Richard Strauss’ Arabella is a bit of a peculiarity. The music is top notch Strauss and the libretto is by von Hofmannsthal so it ought to be quite superb. It doesn’t quite get there though. It’s hard not to think that if von Hofmannsthal had lived a little longer he would have tightened up the libretto. Act 1 works fine but Acts 2 and 3 seem rather contrived and could definitely use a few cuts. I’m not sure that the whole Fiakermilli thing works either. It’s almost as if Prince Orlofsky’s party mislaid Johann and found Richard by accident. That said there is some very beautiful music. Aber der Richtige, wenn’s einem gibt is going straight onto my list of top soprano duets.
In Sven-Eric Bechtolf’s production, filmed at the Wiener Staatsoper in 2012, the setting has been updated from the 1860s to the 1920s. The storyline doesn’t really work with the changed setting but it does give the director the opportunity to add a lot of transvestites and scantily clad girls. Based on opera productions I’ve seen recently, Vienna between the wars seems to have had an awful lot of both. It also produces one of the oddest bits of military tailoring I’ve seen in an opera. The uniform Michael Schade wears is almost worth a whole post on. In any event our credulity is stretched far more by the plot than the setting.
As this work isn’t all that well known, maybe a plot summary would be useful. Count and countess Waldner are relatively impoverished aristocrats. They have two daughters; the beautiful Arabella and the tomboyish Zdenka. To save cash they are bringing Zdenka up as a boy. Arabella has lots of suitors including the cavalry lieutenant Matteo. None of them are, however, rich enough so the count sends a letter to his old cavalry buddy Mandryka, who is rolling in it, enclosing a photo of Arabella. Mandryka has died and been succeeded by his nephew. He gets the letter while being mauled by a bear (and judging by his subsequent behaviour, quite possibly is turned into a werebear, at least according to the lemur). He gets infatuated with Arabella while recovering from his wounds and, as soon as he can, heads off to Vienna to court Arabella. It’s love at first sight and they get engaged. Then there’s a ball at which Arabella plans to dance her last night as a free woman away. Zdenka, who is secretly in love with Matteo, who thinks Zdenka/o is his bestie, decides that Arabella getting hitched will probably cause Matteo to shoot himself so arranges for Matteo to get the key of what he thinks is Arabella’s room. Mandryka overhears this and arrives back at the hotel to find a very pleased-with-himself-Matteo having a bizarre conversation with a very bemused Arabella. It takes forever to get to the conclusion that presents itself rather obviously when Zdenka throws herself down the stairs dressed as a woman. In the meantime several duels are almost fought. Finally everybody is reconciled. Matteo gets engaged to Zdenka. Mandryka and Arabella forgive each other. And the transvestites and scantily clad girls finally slope off.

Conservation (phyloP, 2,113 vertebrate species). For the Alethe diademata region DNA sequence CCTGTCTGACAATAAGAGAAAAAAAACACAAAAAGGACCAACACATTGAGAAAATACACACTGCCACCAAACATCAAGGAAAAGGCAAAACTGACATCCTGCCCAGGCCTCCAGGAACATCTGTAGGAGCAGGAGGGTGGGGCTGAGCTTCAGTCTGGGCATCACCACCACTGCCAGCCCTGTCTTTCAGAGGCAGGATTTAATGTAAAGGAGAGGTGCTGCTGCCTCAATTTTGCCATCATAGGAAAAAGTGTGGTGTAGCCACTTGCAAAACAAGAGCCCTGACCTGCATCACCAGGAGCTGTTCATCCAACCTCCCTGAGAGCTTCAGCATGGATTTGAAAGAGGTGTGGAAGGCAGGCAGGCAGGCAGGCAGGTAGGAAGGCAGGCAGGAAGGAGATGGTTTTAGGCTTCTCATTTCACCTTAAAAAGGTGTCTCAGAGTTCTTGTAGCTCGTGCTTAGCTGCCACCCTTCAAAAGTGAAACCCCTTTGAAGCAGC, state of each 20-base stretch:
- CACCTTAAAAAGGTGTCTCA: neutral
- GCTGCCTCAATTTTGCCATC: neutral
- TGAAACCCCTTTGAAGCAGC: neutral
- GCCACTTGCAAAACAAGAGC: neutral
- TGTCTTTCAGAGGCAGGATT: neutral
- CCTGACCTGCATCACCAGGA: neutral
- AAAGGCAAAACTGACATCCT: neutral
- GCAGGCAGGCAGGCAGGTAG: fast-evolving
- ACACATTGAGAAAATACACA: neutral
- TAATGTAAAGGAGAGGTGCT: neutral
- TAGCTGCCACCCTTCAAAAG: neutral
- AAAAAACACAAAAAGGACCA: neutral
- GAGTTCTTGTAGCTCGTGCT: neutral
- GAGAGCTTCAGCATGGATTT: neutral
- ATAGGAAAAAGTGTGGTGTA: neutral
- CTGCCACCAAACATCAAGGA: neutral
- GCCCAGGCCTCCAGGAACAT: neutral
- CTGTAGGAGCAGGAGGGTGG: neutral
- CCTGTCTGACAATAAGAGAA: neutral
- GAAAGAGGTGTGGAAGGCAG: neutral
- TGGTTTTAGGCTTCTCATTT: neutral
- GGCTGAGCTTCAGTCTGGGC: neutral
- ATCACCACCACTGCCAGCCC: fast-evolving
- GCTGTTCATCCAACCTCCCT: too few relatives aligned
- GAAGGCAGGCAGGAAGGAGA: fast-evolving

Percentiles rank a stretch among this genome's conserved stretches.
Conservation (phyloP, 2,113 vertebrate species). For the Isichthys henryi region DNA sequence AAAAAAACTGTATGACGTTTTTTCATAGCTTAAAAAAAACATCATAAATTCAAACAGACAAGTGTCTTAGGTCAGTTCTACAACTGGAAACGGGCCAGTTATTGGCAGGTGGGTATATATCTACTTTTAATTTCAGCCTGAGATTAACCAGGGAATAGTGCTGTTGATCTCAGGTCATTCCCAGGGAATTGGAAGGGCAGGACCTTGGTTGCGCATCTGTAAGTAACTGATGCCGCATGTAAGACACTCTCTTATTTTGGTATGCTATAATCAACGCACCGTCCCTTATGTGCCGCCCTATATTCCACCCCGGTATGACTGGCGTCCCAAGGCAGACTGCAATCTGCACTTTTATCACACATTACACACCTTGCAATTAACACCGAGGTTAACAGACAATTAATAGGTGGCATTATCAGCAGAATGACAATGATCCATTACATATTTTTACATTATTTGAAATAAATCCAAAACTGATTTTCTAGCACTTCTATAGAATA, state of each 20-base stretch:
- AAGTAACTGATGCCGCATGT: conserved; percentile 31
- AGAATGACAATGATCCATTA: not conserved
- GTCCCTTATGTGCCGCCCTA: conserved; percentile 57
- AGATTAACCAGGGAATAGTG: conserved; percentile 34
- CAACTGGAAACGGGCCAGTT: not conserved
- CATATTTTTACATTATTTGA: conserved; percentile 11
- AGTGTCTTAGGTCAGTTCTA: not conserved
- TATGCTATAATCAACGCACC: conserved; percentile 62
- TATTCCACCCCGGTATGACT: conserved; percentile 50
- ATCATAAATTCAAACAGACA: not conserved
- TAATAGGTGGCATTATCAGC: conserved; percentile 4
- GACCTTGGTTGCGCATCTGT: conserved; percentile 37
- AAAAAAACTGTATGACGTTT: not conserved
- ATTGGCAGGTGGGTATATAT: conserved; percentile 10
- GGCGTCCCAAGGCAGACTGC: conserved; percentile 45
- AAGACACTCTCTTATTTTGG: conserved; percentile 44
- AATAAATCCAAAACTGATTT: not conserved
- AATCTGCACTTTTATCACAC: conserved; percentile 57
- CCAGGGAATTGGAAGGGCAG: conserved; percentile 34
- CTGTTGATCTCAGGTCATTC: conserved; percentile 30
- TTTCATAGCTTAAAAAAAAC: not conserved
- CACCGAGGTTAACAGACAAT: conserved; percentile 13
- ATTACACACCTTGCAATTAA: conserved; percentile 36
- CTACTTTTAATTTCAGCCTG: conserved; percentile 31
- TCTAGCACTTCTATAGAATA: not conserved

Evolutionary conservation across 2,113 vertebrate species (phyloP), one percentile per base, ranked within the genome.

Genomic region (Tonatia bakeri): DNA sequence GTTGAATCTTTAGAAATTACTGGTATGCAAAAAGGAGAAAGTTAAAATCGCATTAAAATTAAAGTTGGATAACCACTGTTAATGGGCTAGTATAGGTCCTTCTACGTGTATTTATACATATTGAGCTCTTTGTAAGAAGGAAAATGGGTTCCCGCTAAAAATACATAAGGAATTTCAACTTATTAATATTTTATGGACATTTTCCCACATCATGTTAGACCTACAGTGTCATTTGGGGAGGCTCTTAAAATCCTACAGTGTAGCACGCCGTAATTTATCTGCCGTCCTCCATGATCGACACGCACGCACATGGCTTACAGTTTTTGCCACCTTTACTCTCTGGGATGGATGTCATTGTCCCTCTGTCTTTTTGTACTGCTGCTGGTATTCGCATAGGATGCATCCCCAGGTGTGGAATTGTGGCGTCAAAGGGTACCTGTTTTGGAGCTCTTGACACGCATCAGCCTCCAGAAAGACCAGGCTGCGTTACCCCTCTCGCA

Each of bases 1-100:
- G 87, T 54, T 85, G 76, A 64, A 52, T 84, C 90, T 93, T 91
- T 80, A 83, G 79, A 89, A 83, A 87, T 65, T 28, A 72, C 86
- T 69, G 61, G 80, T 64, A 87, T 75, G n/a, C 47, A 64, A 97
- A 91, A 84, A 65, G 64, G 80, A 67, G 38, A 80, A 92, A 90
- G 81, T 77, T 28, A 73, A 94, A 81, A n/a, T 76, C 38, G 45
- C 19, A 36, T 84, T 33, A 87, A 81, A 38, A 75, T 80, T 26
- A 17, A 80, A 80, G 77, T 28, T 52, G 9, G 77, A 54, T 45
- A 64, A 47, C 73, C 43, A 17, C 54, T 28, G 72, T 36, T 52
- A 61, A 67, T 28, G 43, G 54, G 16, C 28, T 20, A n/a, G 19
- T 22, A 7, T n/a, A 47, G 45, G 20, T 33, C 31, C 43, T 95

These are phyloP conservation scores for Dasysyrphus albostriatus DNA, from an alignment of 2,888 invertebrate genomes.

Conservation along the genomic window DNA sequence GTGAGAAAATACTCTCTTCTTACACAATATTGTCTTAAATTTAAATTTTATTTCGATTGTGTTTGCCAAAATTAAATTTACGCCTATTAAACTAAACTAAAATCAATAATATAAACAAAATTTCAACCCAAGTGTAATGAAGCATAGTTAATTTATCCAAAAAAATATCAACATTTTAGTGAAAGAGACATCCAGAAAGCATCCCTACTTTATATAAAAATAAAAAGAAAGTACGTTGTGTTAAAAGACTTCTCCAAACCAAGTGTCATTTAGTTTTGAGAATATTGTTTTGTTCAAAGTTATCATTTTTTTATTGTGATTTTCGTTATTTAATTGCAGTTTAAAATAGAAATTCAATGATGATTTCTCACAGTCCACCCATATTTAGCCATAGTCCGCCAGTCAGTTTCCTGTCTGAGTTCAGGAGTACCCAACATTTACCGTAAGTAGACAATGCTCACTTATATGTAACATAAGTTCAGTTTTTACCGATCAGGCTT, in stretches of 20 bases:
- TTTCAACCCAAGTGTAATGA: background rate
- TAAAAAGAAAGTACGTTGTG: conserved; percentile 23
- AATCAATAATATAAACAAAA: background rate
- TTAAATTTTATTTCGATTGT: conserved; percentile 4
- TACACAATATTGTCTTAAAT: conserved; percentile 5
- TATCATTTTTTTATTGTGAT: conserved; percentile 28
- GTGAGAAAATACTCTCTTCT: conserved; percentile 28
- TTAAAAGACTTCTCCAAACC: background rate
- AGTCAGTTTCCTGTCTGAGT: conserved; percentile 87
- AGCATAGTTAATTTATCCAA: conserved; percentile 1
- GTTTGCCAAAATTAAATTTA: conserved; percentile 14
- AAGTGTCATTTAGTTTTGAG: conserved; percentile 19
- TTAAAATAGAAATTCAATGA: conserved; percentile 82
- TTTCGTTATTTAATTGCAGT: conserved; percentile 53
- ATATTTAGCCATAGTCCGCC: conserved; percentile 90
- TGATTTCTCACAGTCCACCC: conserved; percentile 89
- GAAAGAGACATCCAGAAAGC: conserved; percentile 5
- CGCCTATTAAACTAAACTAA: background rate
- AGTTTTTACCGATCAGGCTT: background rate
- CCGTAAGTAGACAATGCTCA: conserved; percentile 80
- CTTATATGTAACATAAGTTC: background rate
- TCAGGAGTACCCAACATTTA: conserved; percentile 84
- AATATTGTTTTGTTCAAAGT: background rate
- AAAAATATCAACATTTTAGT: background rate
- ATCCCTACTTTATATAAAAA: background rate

So you can see the problem in staging this effectively. Add to that a requirement for six principals who can really sing Strauss and five other roles that are smaller but quite demanding and one can see why this isn’t produced all that often. Fortunately here the cast is up to the demands. Arabella is Emily Magee and she is excellent; pretty much in the Fleming or Pieczonka class in this rep. Mandryka is the rather gruff but stylish Tomasz Konieczny. The two of them are glorious together in their big second act duet and their big final number. Zdenka is sung by the cutely androgynous and very personable Genia Kühmeier. Michael Schade is a very stylish and amusing Matteo. The parents are equally well played by Wolfgang Bankl and Zoryana Kushpler. I wasn’t quite so taken with Fiakermilli of Daniela Fally but I’m not sure whether it was her singing or the rather ridiculous music she gets that was the problem. The other minor roles are all well handled. Franz Welser Most conducts and gets the sort of drive and rhythmic precision that I’ve come to associate, positively, with Andrew Davies.
Video direction is by Don Kent and it’s not great. This is an opera of relationships so close ups aren’t a bad thing but there are things one just should not do. Focussing on one singer during a big duet so we don’t see the reaction of the other is just dumb and even with an opera of this type it’s helpful to get enough setting shots to have an idea of context. At least he goes easy on the weird angles and special effects. The picture, on Blu-ray, is terrific and the DTS-HD MA sound track is very vivid. The stereo isn’t so good for some reason and even when listening on ‘phones I preferred the surround track. There are no bonusses on the disk but the booklet, besides track listing and synopsis, has a useful essay on the Strauss/von Hofmannsthal collaboration. The subtitle options are English, French, German, Italian, Spanish, Korean and Japanese.
This may not be Strauss’ best opera but it’s pretty good and the performances here make this well worth a look and listen.